|Is||Businessperson, Financial professional, Banker, Entrepreneur|
|Birth||17 July 1934, Xiamen, Fujian, People’s Republic of China|
Lucio C. Tan, Sr. (simplified Chinese: 陈永栽; traditional Chinese: 陳永栽; pinyin: Chén Yǒngzāi born July 17, 1933) is a Chinese Filipino billionaire businessman and educator with interests in banking, airline, liquor, tobacco, real estate industries and education. In 2013, Forbes magazine listed him as the second richest billionaire from the Philippines with a net worth of $7.5 billion.
Tan was born in Amoy (now Xiamen), Fujian, China. His parents moved to the Philippines when he was a child. He earned a bachelor’s degree in Chemical Engineering from the Far Eastern University in Manila. Forbes states that while in college, Tan “worked as a janitor at a tobacco factory” where he “mopped floors to pay for school”
In 1997, Forbes, in an article entitled “A report card on Asia” complained about the “considerable corruption still prevalent” in the Philippines, bolstering that claim by citing how Tan “single-handedly held up a tax reform intended to remove special privileges for local tobacco and beer producers.”
In 1998, Forbes’ reported that Tan was spending his free time “[j]ousting with the government over charges of tax evasion” and with Philippine Airlines “shareholders who tried to block his bid for the airline.”
According to January–March 1999 edition of the Philippine Center for Investigative Journalism, Solita Monsod, an economics professor at the University of the Philippines and former Economic Planning Secretary, was quoted as saying that “Lucio Tan is a role model for the worst kind of conduct as far as our national objectives are concerned. He signals that you can evade taxes and get away with it, pay the courts and get the judges to decide in your favour, get good lawyers and delay your cases. The messages that are given by the kind of treatment that he gets from the Government are the antithesis of what we need for sustainable development: an even playing field and Government intervention of the right kind.”
The Presidential Commission on Good Government (“PCGG”) originally filed a case against Tan in July 1987, and has since amended it twice, the last time being on 5 September 1991. According to the PCGG, the state is entitled to PHP 50 billion in damages and PHP 1 billion in legal expenses. In addition, the state was seeking to recover 60% of Tan’s holdings in companies that Tan held in trust for the former president Marcos – such as Fortune Tobacco, Asia Brewery, Allied Banking Corp., Foremost Farms, Himmel Industries, Grandspan Development Corp., Silangan Holdings, Dominium Realty and Construction Corp., and Shareholdings Inc. – as the PCGG alleges that they were illegally acquired by Marcos using government funds.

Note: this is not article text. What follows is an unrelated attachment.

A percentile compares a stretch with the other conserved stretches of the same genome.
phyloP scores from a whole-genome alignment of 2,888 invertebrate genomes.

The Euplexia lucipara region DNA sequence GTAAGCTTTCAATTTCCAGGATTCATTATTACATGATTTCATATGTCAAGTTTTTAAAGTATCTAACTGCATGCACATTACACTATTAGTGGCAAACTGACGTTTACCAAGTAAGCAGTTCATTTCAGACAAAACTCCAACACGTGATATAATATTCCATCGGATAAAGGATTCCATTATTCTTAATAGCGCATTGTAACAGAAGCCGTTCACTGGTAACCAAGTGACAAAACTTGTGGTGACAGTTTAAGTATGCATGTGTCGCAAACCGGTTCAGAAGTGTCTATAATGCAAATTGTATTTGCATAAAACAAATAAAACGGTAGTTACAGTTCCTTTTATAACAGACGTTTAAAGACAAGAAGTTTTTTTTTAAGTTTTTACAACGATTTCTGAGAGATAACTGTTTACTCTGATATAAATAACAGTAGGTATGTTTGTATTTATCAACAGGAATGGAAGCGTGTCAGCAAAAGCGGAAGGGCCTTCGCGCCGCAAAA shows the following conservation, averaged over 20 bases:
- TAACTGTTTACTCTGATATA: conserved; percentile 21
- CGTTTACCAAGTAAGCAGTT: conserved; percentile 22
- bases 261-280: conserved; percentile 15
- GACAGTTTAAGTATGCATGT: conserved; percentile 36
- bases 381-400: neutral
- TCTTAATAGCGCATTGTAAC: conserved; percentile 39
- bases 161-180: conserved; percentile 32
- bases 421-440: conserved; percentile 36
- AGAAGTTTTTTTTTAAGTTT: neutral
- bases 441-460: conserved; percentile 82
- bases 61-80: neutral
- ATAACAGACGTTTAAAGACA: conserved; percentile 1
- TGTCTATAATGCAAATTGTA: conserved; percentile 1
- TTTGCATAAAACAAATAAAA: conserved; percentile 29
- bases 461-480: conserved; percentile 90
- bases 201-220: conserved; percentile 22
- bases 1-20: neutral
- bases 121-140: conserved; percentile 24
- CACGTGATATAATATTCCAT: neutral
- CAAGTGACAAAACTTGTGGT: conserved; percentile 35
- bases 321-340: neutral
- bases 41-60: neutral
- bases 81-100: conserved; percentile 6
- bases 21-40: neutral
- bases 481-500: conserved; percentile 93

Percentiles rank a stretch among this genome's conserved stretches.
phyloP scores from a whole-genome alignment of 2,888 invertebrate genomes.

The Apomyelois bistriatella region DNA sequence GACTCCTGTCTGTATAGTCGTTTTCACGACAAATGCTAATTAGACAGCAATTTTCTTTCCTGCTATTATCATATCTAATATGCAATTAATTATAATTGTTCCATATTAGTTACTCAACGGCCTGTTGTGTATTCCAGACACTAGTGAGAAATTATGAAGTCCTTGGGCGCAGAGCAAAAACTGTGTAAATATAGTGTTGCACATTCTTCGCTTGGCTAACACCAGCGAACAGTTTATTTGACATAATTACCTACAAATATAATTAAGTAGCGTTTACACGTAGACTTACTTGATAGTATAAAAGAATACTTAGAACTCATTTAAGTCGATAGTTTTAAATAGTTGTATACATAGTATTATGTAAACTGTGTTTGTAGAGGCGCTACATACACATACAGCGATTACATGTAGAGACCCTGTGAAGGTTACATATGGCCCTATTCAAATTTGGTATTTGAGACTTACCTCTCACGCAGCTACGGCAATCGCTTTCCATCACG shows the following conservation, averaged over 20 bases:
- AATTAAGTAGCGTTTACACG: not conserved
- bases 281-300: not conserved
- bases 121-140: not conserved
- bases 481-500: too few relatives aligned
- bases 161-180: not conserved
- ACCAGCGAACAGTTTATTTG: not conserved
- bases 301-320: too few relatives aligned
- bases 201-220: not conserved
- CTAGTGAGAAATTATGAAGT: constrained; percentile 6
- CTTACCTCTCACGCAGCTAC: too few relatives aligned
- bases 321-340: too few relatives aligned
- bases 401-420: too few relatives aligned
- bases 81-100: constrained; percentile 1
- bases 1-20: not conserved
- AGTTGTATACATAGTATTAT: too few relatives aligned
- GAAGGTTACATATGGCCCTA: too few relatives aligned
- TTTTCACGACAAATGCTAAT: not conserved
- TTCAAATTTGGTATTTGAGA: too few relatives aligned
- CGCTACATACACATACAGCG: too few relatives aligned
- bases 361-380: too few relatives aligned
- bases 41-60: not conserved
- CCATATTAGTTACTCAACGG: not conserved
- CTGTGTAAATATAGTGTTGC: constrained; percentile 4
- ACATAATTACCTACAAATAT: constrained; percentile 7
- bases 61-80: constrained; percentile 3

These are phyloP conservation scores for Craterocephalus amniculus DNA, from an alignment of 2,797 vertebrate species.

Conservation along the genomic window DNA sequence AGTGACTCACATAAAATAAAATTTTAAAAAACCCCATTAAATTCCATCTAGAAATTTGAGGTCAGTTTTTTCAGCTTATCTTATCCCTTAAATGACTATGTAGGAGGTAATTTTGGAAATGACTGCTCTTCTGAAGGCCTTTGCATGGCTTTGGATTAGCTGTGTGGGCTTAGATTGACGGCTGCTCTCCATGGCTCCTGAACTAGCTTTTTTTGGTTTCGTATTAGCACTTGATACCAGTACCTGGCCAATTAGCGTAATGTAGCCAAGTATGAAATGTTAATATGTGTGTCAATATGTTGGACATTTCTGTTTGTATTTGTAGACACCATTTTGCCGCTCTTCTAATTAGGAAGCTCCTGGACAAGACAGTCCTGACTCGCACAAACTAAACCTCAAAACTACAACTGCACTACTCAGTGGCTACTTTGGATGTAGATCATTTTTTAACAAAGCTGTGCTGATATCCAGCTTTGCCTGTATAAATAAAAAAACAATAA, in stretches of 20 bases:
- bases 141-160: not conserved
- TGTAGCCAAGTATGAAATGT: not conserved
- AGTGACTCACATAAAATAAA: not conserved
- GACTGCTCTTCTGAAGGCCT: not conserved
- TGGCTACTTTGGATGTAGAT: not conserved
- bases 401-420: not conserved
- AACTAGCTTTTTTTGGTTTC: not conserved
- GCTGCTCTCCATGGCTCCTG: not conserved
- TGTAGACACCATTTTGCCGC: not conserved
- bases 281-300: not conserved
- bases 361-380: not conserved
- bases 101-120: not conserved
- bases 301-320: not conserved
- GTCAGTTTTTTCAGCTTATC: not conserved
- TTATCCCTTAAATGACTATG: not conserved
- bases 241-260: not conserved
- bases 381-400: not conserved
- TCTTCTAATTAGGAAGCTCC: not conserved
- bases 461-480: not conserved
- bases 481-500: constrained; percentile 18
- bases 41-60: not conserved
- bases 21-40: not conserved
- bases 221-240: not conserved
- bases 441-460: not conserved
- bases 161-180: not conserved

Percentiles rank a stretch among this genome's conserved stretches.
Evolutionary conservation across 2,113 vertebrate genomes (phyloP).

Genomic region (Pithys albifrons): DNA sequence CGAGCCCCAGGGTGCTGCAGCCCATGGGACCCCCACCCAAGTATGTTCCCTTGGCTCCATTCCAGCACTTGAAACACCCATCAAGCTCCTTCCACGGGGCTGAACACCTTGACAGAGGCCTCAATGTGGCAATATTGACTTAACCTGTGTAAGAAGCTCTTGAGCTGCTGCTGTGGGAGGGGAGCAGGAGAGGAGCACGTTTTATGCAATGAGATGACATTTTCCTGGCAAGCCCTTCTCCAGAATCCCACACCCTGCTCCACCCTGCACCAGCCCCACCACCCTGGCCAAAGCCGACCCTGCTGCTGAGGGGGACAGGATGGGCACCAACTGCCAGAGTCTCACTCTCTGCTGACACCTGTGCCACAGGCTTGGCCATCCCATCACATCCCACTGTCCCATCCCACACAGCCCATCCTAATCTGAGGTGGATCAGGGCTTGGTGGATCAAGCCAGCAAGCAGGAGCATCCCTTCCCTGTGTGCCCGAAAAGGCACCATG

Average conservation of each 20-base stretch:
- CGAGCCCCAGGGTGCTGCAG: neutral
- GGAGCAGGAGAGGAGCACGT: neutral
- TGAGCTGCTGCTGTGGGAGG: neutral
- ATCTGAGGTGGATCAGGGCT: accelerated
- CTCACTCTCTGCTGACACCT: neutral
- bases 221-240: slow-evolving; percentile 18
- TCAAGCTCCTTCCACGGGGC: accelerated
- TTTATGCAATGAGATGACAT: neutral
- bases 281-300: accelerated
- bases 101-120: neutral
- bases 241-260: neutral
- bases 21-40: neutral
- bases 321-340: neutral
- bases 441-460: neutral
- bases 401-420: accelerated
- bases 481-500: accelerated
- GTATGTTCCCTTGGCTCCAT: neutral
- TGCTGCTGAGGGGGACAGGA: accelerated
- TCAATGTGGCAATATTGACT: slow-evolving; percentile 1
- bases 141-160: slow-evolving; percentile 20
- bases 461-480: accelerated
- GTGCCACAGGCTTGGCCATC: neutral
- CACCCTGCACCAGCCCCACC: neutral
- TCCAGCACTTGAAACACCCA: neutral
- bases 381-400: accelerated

After filing the case in July 1987, the PCGG seized control of Tan’s companies, continuing to do so until 2006 when the anti-graft court Sandiganbayan nullified the writs of sequestration on Allied Banking Corp., Fortune Tobacco, Foremost Farms and Shareholdings Inc. The court ruled the writs had no basis as there was no prima facie proof that any of Tan’s assets were obtained illegally.
The PCGG soon afterwards filed a petition to the Supreme Court. On December 7, 2007, the Supreme Court affirmed the decision of the anti-graft court. The Supreme Court found no proof that Tan, his family, or his various businesses took undue advantage of their relationship with former President Marcos. Finding no factual basis for the sequestration of the stocks, the Supreme Court denied the PCGG’s petition, according to a court statement.
In an April 29, 2009, letter filed at the anti-graft court, the PCGG announced that it is “resting its case” and terminating its presentation of evidence in the PHP 51 billion lawsuit. This, the report said, came as a surprise as government lawyers had earlier insisted in court that they still have several key witnesses, including former First Lady Imelda Marcos.
Nevertheless, questions remain. During the Estrada presidency, “It came to the point that I was wondering whether they were lawyering for us or for Fortune Tobacco”, said former Internal Revenue Commissioner Liwayway Vinzons Chato. Chato was also cited as saying that a folder of documents containing important evidence against Fortune had mysteriously disappeared. Eventually she was able to create a case against Tan, which she lost at the Court of Tax Appeals, as one of BIR’s lawyers assigned to the Solicitor General was, according to Chato, “arguing the case for Fortune and we were sold out”.
The same article also said that one of the three judges who ruled in favour of Fortune Tobacco was Manuel Gruba, the brother of Lily Gruba, one of Tan’s lawyers in the case. It was later rumoured, the article said, that President Estrada allowed Tan to name the new BIR Commissioner to replace Chato. Beethoven Rualo, a close associate of Tan, was eventually chosen for the role. Within five months of Rualo’s appointment, two tax evasion charges against Tan’s firms that Chato had been pursuing – one against Allied Bank for PHP 338 million, and another against Fortune Tobacco for PHP 8 billion – were reduced to zero and PHP 5 million respectively.